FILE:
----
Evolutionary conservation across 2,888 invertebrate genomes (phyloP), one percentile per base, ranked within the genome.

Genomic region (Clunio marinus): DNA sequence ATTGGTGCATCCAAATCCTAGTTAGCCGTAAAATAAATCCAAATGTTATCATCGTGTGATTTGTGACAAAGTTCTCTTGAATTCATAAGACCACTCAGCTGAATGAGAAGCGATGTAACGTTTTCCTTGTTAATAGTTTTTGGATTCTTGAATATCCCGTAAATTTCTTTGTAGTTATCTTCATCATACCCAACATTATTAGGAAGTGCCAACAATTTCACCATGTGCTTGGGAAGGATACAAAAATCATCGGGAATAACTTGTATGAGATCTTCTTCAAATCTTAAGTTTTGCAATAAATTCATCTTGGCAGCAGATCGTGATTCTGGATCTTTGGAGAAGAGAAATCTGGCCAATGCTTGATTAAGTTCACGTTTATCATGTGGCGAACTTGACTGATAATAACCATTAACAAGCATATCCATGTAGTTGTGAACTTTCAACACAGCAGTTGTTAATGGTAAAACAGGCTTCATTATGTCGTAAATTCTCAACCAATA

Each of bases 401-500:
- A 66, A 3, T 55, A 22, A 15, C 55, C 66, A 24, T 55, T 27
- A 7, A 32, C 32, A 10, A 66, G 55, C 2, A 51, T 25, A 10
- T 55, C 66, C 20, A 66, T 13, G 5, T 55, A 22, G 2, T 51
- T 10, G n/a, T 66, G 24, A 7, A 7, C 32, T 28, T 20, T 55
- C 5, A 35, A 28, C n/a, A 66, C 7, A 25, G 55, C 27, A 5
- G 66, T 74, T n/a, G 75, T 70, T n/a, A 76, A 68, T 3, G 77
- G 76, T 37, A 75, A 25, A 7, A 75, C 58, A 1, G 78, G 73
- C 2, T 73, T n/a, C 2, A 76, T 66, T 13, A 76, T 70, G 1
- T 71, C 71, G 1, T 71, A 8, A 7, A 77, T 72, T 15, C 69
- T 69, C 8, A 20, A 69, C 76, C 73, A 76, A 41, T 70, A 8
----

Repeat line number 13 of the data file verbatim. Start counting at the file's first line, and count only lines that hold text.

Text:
- T 69, C 8, A 20, A 69, C 76, C 73, A 76, A 41, T 70, A 8